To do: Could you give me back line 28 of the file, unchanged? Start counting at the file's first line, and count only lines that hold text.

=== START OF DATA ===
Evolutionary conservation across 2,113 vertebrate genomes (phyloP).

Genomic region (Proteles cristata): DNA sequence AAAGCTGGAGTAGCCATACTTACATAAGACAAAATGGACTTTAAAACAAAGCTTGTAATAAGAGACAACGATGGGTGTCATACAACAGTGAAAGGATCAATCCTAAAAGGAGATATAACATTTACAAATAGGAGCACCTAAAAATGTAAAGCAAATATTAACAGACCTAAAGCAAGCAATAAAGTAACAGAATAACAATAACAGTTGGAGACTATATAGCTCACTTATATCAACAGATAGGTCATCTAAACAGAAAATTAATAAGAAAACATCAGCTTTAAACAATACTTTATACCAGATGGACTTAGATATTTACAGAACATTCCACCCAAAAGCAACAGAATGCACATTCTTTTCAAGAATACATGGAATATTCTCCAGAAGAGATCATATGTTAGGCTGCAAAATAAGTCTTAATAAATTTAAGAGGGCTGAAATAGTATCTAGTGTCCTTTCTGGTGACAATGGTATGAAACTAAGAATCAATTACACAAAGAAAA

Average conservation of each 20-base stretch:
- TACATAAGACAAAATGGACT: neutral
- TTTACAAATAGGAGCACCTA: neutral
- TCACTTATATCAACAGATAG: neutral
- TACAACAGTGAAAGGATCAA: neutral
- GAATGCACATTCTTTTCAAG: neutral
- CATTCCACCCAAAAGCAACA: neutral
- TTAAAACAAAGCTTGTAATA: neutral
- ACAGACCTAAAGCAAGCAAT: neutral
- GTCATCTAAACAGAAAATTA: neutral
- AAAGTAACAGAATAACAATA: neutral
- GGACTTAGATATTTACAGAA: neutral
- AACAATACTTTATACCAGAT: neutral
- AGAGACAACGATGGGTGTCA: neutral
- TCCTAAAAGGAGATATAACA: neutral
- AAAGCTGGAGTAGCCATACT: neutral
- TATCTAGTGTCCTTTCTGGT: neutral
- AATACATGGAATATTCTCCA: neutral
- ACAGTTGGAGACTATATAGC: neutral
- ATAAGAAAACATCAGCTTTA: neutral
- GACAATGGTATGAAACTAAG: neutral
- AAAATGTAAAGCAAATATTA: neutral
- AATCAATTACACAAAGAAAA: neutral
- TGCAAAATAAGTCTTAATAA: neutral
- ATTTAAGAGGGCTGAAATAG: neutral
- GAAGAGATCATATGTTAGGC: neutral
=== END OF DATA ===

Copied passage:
- GAAGAGATCATATGTTAGGC: neutral